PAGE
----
Cuisine and Dining in Sudan
The Sudan is Africa in microcosm: a large country with geographic, extremes ranging from sandy desert to tropical forest. It is culturally a loose association of almost 600 tribes who have Arabic as their common language. The French, the English, and the Italians have all had colonies in the Sudan. The cuisine is a melding of the many varied backgrounds of the peoples who have influenced its history.
The ritual of hospitality is as important in the Sudan as it is in other Arab and African countries. And while there is a measure of similarity in all the Arab and African countries, each has its unique characteristics. For example, no other country prepares coffee as the Sudanese do, and if this country acquired culinary fame, it is for its Jebena Sudanese. The Sudanese fry their coffee beans in a special pot over charcoal and then grind it with cloves and certain spices. They steep it in hot water and serve it lovingly in tiny coffee cups after straining it through a special tresh grass sieve.
In Sudan, if you are an important guest, a sheep will be slaughtered in your honor. Many dishes will then be prepared, each more delicious than the last.
Favorite meats are lamb and chicken. Rice is the staple starch. Breads are the Arabian Khubz, but the Sudanese also make Kisra, an omelette- like pancake which is part of the Sudanese dinner. Vegetables, fresh and cooked, are of infinite variety. The okra, which incidentally came to the United States from Africa, is an important ingredient in a Bamia- Bamia, an okra lamb stew. You must try Maschi, a triple tomato dish stuffed with beef, as it is such fun to make.
As in most Arabic countries, fruits are peeled and cut in small slices for dessert, but the Sudanese also love sweets and every housewife knows how to make Creme Caramela.
You will like their unusual teas which can be made quite simply. But if you prefer to serve coffee, make it a demitasse.
How a Dinner is Served in Sudan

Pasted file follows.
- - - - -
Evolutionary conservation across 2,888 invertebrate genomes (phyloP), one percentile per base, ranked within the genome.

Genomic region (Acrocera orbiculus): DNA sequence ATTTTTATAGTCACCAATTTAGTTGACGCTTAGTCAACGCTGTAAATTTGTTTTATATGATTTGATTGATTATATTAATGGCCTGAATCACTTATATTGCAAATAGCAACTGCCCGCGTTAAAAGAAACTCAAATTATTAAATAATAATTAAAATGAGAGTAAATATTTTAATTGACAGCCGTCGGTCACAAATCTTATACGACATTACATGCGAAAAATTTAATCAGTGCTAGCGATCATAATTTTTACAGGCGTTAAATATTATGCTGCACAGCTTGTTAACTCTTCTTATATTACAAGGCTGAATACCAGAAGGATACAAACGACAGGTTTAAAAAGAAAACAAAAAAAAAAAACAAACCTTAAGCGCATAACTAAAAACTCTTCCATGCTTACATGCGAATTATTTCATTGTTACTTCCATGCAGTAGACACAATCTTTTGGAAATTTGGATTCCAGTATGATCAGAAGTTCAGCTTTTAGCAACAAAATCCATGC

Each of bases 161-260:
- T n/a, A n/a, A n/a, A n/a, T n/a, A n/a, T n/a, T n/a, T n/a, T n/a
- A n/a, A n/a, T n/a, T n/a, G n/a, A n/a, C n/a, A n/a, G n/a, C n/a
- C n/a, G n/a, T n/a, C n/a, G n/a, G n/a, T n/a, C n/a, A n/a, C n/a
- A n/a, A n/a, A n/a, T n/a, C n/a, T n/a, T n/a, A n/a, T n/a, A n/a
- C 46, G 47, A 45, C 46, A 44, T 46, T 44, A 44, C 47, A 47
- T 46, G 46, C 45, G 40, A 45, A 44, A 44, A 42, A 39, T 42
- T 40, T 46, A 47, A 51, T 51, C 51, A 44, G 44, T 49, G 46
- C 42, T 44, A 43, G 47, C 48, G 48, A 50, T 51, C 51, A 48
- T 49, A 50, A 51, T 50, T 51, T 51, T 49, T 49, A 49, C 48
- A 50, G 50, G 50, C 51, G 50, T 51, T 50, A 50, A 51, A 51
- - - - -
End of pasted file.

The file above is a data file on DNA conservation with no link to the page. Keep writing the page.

The concern and respect shown to one's guest throughout Africa, and from which we can learn much, is no greater anywhere than in the Sudan. As a guest enters a Sudanese home, he is immediately offered Abre or Tabrihana, a refreshing nonalcoholic fruit drink only slightly sweetened so as not to dull the appetite. This is a symbolic gesture welcoming him after his "long journey."
Dinner is served on a low table and guests are made comfortable on pillows decorated with ostrich feathers. The table is bare. The Arabic custom of pouring water over the hands of the guests from the Ebrig, a handsome shiny copper ewer (pitcher), and catching the water into an equally handsome copper basin is an important ritual in the Sudan. Each guest is offered a towel with which to wipe his hands. Large cloths to cover the knees are given to each guest in place of napkins.
Upon the signal of the host, dinner is served. It starts with soup, brought out in individual bowls on a huge, round, decorated copper tray. The large tray is placed on the table. Spoons are offered to the guests.
After the soup has been enjoyed, the entire tray is removed and a second large tray is brought in with all the dishes of the main course resting on beaded doilies made by the women. There may be five or six dishes to dip into. (No knives or forks are used but spoons may be provided.) But most of the Sudanese eat the main course from common dishes using Kisra or Khubz (their great flat breads) to sop up the mixtures. Four dishes are individually served-the soup, the salad, the Shata (red-hot spice) and the dessert.
When the entree is served, small plates or bowls are also brought in from which the host or hostess dishes out portions of salad and gives each guest a spoon with which to eat the salad. Again hands are washed and everyone looks forward to dessert. Sweets like Creme Caramela are usually served and are preferred to fruits. No beverage is served with dinner but one may ask for water. After dinner everyone relaxes and enjoys the famous Guhwah, coffee served from the Jebena, the stunning little coffee pot from which it is poured into tiny cups. If tea is preferred, the succulent spiced teas with cloves or cinnamon are served. Finally an incense burner filled with sandalwood is placed in the center of the room, a touch leaving the guests with a feeling of delightful relaxation. http://www.sudan.net/society/recipe.html